Take the Lead

More of a Follower

Pierre Dulaine did something truly remarkable. He introduced a ballroom dancing program to hundreds of New York City elementary school children, changing their lives for the better. This program has been chronicled in the acclaimed documentary, Mad Hot Ballroom. Now we get the fictionalized version of this story, Take the Lead, which is “inspired by true events.” Unfortunately, instead of using the actual story as the bulk of the film, we also get a heavy mixture of hip-hop, Dangerous Minds, and Romeo & Juliet. It’s as if writer Dianne Houston felt the source material wasn’t enough for a feature film, which is where the movie stumbles.

Ballroom dance instructor Pierre Dulaine (Antonio Banderas) is riding home on his bicycle when he comes across the hothead Rock (Rob Brown) vandalizing his school principal’s car. After letting him go, he decides to take an active interest in the troubled kids of the area, by volunteering his talents to teach ballroom dance at the local high school. The principal (Alfre Woodard) is skeptical to say the least, but assigns him to detention, expecting him to never come back. He does, however, and begins to show his cocky students how classical dance can teach them to respect themselves and those around them. But will they be ready for the big dance competition at the end of the year?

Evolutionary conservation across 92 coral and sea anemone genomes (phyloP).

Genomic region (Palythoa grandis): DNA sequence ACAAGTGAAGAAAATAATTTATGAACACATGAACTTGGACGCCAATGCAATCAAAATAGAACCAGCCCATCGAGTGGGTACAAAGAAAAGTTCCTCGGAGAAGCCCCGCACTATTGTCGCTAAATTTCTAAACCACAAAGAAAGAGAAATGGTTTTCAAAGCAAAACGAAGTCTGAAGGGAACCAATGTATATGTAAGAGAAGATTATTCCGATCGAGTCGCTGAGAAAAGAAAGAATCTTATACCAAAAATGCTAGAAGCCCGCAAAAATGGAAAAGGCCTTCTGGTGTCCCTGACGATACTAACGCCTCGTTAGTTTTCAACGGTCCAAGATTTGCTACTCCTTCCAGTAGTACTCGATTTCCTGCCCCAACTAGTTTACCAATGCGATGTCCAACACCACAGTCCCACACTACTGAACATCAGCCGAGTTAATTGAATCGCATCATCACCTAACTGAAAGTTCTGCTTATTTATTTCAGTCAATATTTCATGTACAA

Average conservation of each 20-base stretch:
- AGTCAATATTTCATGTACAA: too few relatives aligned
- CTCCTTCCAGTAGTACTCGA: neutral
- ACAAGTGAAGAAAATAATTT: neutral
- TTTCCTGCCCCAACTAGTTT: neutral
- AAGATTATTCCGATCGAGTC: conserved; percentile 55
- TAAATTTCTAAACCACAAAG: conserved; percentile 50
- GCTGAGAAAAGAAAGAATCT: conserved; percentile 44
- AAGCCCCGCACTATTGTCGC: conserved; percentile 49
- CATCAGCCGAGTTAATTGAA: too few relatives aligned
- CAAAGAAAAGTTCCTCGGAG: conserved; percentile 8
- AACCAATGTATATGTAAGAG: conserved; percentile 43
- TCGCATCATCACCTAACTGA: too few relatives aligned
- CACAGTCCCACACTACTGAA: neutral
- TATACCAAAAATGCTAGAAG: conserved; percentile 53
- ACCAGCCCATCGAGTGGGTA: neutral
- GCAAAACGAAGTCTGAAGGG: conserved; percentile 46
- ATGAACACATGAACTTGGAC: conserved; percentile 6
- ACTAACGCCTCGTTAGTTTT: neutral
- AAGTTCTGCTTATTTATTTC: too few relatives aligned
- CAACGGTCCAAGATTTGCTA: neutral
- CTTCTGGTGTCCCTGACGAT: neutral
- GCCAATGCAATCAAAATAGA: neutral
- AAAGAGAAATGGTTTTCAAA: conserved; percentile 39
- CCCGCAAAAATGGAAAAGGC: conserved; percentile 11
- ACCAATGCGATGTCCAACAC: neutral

Take the Lead feels derivative in just about every way. We have the tough but wise instructor, delinquents who just need a little guidance, star-crossed lovers (the names Rock and Lahrette aren’t very subtle), one adult who completely opposes the teacher (along with the obligatory school board showdown), and the “big game” at the end. We’ve been to these places before, and while it’s not bad, it’s not very original either.

This is a dance movie, and the dancing here is good. All the kids are very talented, and there is one great scene where Dulaine brings in one of his professionals (Katya Virshilas), for a little object lesson. They perform an amazing (albeit over-edited) tango together that shows how incredibly sensual ballroom dance can be. That dance floors everyone in the room, as well as everyone in the theater--it’s the highlight of the film.

Another standout is Banderas as Dulaine. He is charming, smart, talented, and tenacious--all which play to Banderas’ strengths. A part like this is new for him, and I liked his portrayal. It is also a wise choice, expanding his pallete as an actor. Everyone else is fine (and Woodard is always fun to watch), but really don’t get much of an opportunity to shine. There is too much going on in Take the Lead, which dilutes the more interesting Banderas stuff.

With TV shows such as Dancing with the Stars creating a renewed interest in ballroom dance, the timing seems right for a feature film on the subject. Take the Lead tries to fill this apparent need, but can’t capitalize. If someone could make a whole film with the power and passion contained in that one scene of this movie--then you’d really have something.